Resilience must include Maintenance



Nov 3, 2017
Consistency is the true foundation of trust; either keep your promises or do not make them - Roy T Bennet

These days it seems that Prime Minister Roosevelt Skerrit cannot complete a full sentence without uttering the words "climate resilience".  Those 2 words have become his latest "buzz" phrase to confuse the Dominican people while, simultaneously promoting himself.  Those are not new words. Mr. Skerrit does not seem to realize that " resilience " is a process.  There's no special style of house or bridge called "climate resilience". Resilience cannot take place in a vacuum. Even at this early stage of Dominica's recovery, from Maria's ravages, the process could be taking place to increase the resilience of the structures that are left standing. Earth to Skerrit:- another hurricane season is less than 8 months away.

One would think that the Press briefing, conducted everyday over the past several weeks, would have informed Dominicans of some aspects of the climate resilience plan.  This  has not happened. Notwithstanding the Prime Minister's zeal to speak at number of those briefings, he has yet to explain what short term plans are being undertaken in Dominica to set it on a long term path to"climate resilience".  What does this mean?  Dominicans need to know. According to Mr. Skerrit, Dominica is going to be the first "climate resilient country" in the world! What exactly does this entail?.  Here is the meaning in a nutshell. Resilience means the ability of a country to withstand, survive and thrive in the face of hazards. It involves,food, transportation, communication, infrastructure and water. This has to be an ongoing process that adapts to changes in the world.  It has to be flexible; so,  there is no rest.  The process can start at this very moment.  No need to wait for some detailed plan. Those plans may have to be changed anyway depending on the dynamic situation.  There are things that can be put in place right now to set Dominica on a path to resiliency.

Dominica sustained catastrophic damage to many bridges during the passage of Hurricane Maria. The Labor Administration has announced plans for 'bailey bridges' to replace about 8 damaged bridges. Are there any plans to make the bridges that are left standing more resilient? These structures should not be ignored. Are there any plans for foot or pedestrian bridges especially in areas that could be totally cut off? One hopes that in Dominica's " climate resiliency" plan for Bridges, Foot bridges will be considered. They could be used by pedestrians in case of total collapse of 'roadway' bridges. Unfortunately, Dominica's bridges, which are so integral to communication, livelihood and progress of the country have not received the attention they deserve.  The record of this Administration on bridge management has been abysmal.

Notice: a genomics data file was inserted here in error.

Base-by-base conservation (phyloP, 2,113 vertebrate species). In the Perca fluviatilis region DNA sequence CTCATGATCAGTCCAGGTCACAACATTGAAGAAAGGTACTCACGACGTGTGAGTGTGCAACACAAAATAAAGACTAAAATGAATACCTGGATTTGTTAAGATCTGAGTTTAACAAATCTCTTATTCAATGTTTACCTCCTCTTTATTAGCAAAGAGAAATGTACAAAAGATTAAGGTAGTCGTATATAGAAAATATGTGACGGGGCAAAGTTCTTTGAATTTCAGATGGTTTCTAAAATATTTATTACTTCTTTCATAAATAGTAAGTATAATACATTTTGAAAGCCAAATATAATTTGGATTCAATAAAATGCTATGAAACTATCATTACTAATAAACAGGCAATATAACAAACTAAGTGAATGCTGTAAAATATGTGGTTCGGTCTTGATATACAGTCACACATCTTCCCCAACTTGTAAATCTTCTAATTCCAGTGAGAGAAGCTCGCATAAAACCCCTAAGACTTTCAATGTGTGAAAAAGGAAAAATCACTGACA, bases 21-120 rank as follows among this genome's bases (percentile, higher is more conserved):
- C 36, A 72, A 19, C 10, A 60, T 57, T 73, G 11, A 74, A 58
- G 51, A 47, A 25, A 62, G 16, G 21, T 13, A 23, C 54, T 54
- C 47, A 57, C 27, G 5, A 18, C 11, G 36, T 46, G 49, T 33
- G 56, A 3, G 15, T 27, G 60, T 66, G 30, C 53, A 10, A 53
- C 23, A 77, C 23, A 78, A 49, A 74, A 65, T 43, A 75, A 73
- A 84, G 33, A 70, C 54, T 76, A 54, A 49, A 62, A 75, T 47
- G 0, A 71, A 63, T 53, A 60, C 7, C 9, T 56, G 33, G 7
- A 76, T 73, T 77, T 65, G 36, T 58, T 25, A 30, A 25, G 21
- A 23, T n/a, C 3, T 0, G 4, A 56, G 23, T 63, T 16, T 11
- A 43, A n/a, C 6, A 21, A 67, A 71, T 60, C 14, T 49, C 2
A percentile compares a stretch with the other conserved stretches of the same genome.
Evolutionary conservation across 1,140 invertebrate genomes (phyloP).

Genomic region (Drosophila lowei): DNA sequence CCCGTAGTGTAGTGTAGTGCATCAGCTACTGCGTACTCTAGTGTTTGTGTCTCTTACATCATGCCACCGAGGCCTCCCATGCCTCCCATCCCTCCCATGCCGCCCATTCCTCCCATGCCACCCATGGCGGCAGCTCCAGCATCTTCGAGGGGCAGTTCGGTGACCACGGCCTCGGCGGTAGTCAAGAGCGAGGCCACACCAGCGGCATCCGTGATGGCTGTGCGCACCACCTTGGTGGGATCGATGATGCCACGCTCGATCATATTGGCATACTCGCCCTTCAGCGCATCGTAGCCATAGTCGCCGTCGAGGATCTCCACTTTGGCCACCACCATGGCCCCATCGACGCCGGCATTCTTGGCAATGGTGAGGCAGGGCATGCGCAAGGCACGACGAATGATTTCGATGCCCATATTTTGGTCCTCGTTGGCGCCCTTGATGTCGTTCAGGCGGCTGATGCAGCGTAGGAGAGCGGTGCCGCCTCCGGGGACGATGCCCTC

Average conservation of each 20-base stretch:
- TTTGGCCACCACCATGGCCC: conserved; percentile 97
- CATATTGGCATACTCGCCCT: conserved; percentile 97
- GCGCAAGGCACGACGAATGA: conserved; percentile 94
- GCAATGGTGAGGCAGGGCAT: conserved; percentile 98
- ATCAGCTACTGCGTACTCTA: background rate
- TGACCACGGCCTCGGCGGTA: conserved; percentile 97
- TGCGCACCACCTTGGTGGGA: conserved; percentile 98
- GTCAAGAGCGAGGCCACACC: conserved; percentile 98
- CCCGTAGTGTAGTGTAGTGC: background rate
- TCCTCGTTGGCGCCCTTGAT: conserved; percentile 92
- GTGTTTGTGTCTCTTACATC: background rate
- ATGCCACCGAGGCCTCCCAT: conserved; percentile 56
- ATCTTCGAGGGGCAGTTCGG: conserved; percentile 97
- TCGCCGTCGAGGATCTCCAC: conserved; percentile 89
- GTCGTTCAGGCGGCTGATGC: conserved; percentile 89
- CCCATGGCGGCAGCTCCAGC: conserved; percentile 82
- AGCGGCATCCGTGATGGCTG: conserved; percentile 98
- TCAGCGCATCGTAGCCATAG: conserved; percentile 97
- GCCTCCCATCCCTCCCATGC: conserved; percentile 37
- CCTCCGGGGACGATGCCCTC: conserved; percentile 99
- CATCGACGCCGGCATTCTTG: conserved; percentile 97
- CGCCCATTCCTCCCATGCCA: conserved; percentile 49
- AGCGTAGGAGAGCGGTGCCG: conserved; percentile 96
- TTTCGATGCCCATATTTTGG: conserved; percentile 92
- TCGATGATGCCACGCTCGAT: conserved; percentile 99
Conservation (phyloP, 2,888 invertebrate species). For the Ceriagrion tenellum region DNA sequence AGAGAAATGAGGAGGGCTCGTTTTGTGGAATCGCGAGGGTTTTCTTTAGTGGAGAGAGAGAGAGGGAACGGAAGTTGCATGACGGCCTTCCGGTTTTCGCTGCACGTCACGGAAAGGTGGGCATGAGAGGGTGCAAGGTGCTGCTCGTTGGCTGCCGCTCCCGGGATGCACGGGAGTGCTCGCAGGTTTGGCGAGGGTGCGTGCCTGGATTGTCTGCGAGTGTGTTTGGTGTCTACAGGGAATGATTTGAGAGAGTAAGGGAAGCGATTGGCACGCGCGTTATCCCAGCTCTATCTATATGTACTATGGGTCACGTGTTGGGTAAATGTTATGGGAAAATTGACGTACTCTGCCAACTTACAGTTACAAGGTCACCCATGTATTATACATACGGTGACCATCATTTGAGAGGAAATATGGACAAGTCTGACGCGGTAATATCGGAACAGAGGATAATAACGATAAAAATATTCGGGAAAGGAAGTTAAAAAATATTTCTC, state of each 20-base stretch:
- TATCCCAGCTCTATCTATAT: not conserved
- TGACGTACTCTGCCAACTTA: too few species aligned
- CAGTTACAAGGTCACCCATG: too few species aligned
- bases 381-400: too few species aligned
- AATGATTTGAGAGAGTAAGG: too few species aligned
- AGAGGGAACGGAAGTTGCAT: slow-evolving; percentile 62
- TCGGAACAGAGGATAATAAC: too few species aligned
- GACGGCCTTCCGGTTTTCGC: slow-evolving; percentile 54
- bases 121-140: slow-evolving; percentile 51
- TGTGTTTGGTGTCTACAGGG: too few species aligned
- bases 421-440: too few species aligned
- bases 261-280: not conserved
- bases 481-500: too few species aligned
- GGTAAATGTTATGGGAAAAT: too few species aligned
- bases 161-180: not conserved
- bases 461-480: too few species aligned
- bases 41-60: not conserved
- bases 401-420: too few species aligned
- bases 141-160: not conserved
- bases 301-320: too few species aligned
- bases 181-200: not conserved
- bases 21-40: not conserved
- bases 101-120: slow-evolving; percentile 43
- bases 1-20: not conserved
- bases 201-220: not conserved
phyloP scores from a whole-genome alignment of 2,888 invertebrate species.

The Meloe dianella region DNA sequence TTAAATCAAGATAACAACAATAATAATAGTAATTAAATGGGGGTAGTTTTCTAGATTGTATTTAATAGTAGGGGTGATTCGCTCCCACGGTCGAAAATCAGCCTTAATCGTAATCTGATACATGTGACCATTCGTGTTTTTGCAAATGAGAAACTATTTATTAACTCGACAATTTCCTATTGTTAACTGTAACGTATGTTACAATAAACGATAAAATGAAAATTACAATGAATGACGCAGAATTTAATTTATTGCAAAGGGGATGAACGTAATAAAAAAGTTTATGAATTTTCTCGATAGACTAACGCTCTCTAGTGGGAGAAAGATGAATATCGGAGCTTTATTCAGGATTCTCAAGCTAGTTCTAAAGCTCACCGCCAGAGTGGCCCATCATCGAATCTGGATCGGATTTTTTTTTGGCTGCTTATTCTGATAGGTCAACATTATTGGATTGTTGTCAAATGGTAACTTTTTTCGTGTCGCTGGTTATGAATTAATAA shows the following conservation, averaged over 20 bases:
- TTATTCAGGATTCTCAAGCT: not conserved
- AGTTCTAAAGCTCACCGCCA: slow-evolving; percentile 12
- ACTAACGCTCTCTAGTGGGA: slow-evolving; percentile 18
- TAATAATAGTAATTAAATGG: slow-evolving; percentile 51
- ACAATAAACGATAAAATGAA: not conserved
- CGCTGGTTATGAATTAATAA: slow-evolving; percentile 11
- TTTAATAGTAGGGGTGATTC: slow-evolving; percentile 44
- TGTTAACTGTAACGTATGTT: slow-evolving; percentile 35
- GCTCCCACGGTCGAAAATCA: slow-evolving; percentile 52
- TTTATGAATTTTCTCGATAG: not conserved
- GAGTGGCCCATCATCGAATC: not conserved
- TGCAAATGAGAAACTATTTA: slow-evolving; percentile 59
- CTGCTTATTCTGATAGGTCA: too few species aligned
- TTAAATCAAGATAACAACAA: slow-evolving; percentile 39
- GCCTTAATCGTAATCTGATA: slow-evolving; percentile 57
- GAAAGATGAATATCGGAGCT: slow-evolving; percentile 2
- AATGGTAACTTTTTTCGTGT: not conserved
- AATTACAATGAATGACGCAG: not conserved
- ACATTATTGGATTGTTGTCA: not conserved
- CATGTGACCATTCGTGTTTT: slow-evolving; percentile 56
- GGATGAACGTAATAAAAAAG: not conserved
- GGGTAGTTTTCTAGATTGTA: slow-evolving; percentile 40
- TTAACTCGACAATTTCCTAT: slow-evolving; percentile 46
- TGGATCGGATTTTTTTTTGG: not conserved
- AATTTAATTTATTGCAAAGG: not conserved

A key aspect to climate resiliency of roadways is bridge maintenance. For example, if you build a "climate resilient" bridge and you allow big, oversized trucks to pass on the bridge without a consistent monitoring of fatigue damage, then your "climate resilient" bridge has a high chance of collapsing in the 'right' storm. Resilience includes maintenance but,  as evidenced by past practice of his Administration, it is unclear that Mr. Skerrit is aware of this principle.

The Climate Resiliency initiative has been in existence for about 7 years. Mr. Skerrit and his advisors saw no utility in getting Dominica on board with this international initiative. They have successfully hoodwinked the Dominican public for almost two decades and have grown overly confident in their ability to obfuscate. Hurricane's Maria's devastating impact on Dominica provided them with the opportunity to test their ability of misleading the world while pretending they care about Dominicans. Jumping on the 'Climate resiliency' train may finally bring an end to mismanagement in Dominica. If funds are to be provided to Dominica for said purpose, they will come with accountability and conditions, two aspects of governance that are alien to the Labor Administration.

Dominicans must show the world that they are up to the challenge. Therefore, on this the 39th Anniversary of Dominica's Independence the country has an opportunity to become a more coherent and productive entity if the leadership is open to suggestions from all stakeholders. If this occurs it would be to the benefit of the entire country, rather than serving to keep the ruling party in power.
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